“A lot of people are trying to learn from resources like YouTube videos,” Wyner continues, “and it’s really hard to figure out what information is good and what is not. It’s not the same as being able to turn to someone in the same room and say, ‘Listen to this, let’s talk about it.’ That was really the impetus for the Mastering Academy.”

Wyner is the main instructor for the Academy and was assisted by Bradford Swanson, an accomplished educator in his own right. (Wyner is also an associate professor of music production and engineering at Berklee College of Music in Boston.)

“We’re just starting to ramp up activities here,” Wyner says. “Education has always been a core value of the company, but it hasn’t been expressed with some of these kinds of activities before. We’re still in development. Our intention is to repeat the Mastering Academy on an annual basis.”

The studio is also used for product testing—both iZotope’s own products and its competitors. “We test competitor’s products to figure out why people like a certain product, for example,” Wyner says.

Beyond having high-quality monitors and great acoustics, it was important for Wyner to have the switching capability with audio and video and the proper connectivity. “KVM and the Ravenna network gives us so much flexibility to deploy really high-quality audio, and it allows access to any machine from any room.”

Though Wyner is only about a year into his position as education director at iZotope, he has been working as a consultant for the company for the past 10 years. He initially become involved with the company when he discovered that iZotope’s offices were about seven or eight blocks from his mastering studio, where he’s worked with the likes of James Taylor, David Bowie, Aerosmith, Aimee Mann, London Symphony, Miles Davis, Semisonic, Thelonius Monk, Pink Floyd, Cream, Bruce Springsteen and Nirvana. “You have to remember, this was at a time when the idea of mastering software was not so common,” Wyner says. “I thought some of the software available was suboptimal. I decided to pick up the phone and call the company, and I said, ‘Hey, I’m down the street, can we sit down and talk?’ I didn’t expect anything to happen, but they invited me to lunch and said, ‘Tell us about everything you think should be improved.’ They were very open-minded and very interested in giving people something that was very useful to them.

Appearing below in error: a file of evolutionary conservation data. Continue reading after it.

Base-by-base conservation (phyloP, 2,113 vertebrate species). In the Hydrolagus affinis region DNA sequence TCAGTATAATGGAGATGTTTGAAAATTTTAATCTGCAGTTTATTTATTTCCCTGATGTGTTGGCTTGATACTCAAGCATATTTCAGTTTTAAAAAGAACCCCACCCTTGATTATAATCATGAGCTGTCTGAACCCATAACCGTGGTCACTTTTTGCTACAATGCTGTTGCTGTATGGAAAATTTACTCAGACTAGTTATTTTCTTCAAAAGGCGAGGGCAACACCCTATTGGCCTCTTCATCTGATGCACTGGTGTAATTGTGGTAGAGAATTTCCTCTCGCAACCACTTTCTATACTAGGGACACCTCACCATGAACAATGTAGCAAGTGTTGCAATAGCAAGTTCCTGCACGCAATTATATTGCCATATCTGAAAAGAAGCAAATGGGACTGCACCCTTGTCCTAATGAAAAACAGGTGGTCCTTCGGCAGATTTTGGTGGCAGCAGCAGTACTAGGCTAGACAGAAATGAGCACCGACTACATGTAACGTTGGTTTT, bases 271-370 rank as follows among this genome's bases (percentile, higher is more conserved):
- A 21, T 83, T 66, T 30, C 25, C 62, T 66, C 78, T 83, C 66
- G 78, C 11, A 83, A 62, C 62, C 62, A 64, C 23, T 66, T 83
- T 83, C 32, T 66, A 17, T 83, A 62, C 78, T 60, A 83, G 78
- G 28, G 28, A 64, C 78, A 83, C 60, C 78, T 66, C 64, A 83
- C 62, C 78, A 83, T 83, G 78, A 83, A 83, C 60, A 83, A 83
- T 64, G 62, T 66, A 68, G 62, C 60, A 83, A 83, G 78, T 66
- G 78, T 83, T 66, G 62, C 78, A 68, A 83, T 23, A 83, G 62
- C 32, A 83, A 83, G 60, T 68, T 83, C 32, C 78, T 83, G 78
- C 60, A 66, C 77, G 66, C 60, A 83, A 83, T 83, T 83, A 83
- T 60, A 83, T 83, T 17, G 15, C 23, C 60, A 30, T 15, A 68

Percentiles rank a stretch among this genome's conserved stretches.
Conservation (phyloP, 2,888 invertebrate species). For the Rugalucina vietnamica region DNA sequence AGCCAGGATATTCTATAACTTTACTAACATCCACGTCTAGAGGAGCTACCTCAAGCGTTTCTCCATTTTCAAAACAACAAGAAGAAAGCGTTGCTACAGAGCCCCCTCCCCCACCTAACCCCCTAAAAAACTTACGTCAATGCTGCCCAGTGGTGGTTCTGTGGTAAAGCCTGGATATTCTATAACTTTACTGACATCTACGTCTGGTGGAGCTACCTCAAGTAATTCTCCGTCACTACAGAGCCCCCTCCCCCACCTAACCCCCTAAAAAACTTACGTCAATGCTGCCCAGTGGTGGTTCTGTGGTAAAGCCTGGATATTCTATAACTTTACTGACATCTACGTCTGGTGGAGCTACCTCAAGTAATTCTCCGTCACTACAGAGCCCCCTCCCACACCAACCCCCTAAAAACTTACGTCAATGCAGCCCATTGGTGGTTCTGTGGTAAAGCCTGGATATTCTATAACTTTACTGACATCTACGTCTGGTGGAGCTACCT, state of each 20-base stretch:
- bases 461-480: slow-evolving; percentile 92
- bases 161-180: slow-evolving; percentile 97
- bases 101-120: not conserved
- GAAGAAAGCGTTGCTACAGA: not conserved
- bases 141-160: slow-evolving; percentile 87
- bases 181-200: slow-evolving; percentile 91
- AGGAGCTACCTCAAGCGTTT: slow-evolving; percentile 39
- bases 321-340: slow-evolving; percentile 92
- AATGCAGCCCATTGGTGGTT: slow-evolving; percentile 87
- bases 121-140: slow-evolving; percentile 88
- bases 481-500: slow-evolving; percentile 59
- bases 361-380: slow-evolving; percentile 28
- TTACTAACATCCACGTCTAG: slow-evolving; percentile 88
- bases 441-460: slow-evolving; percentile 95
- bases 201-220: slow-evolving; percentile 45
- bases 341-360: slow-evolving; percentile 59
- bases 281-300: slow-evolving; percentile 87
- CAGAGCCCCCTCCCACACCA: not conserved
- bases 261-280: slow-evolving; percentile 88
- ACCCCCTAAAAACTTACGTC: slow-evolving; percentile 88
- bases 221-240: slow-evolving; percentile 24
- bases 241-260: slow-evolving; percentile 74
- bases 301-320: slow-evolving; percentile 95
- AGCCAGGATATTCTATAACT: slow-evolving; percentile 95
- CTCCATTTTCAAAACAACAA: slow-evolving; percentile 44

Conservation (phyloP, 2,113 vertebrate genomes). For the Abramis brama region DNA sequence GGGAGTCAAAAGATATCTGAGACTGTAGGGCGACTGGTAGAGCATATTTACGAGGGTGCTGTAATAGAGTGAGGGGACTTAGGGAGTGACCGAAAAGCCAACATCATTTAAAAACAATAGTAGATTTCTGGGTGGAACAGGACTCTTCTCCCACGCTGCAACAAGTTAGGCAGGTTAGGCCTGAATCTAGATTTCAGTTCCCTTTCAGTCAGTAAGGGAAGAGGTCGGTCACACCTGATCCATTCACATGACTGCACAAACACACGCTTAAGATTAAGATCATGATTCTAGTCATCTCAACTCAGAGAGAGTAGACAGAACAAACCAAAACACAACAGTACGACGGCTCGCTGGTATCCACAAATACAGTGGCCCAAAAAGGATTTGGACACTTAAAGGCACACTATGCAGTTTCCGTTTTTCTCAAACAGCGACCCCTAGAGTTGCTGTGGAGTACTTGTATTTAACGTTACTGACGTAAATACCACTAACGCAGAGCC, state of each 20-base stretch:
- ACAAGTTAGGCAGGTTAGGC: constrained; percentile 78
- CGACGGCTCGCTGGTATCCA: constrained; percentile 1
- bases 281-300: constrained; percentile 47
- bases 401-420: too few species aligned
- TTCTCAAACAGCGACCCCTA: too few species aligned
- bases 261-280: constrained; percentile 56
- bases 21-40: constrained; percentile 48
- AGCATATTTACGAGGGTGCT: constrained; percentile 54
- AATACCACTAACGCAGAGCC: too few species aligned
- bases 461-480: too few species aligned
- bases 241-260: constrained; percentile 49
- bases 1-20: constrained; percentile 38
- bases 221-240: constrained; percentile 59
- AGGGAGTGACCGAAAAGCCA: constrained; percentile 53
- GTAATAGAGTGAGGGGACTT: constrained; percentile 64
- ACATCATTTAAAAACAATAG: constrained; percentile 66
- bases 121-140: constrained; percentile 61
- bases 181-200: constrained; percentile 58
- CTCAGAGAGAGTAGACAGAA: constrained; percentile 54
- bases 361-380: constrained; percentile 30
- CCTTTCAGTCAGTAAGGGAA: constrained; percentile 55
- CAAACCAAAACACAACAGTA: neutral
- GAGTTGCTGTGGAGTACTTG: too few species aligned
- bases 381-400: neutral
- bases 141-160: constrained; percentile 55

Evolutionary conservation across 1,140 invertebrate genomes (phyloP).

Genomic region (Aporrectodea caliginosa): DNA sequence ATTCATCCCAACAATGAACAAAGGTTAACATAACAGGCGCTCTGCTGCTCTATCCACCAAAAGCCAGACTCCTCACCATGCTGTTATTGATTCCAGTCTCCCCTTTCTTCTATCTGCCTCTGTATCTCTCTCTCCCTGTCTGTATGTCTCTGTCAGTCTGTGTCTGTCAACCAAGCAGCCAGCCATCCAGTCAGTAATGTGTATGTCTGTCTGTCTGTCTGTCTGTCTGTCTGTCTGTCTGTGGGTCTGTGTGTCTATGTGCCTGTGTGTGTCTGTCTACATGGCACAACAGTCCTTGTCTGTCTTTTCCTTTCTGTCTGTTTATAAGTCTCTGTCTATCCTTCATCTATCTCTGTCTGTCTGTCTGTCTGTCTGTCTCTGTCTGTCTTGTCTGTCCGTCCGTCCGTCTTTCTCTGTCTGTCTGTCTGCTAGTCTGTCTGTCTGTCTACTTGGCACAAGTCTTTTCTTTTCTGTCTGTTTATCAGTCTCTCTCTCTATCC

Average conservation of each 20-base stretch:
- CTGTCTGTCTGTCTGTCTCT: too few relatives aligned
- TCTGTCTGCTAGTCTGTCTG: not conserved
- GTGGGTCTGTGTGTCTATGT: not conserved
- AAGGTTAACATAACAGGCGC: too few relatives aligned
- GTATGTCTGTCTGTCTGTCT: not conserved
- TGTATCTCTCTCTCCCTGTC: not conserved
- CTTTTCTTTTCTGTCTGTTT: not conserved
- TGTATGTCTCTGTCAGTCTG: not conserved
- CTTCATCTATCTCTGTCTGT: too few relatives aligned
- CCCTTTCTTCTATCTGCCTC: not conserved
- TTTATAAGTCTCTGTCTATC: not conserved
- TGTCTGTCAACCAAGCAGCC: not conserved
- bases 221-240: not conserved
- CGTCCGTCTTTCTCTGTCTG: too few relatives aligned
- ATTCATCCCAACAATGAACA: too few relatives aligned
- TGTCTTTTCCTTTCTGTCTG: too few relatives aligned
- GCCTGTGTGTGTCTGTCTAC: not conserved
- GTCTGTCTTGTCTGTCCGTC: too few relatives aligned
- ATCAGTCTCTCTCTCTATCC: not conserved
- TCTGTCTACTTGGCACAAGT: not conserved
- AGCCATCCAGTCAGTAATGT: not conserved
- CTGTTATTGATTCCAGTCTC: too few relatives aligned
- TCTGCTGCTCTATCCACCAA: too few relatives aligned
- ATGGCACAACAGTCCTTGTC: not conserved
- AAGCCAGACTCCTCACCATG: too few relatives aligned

“I think one of [iZotope’s] primary motivations is to build something that will help people do better quality work, and that includes educating them as well,” Wyner continues. “Education has been embraced as a separate activity, it’s about helping people do better work and be happier in their work. It’s really fun to be involved with that here.”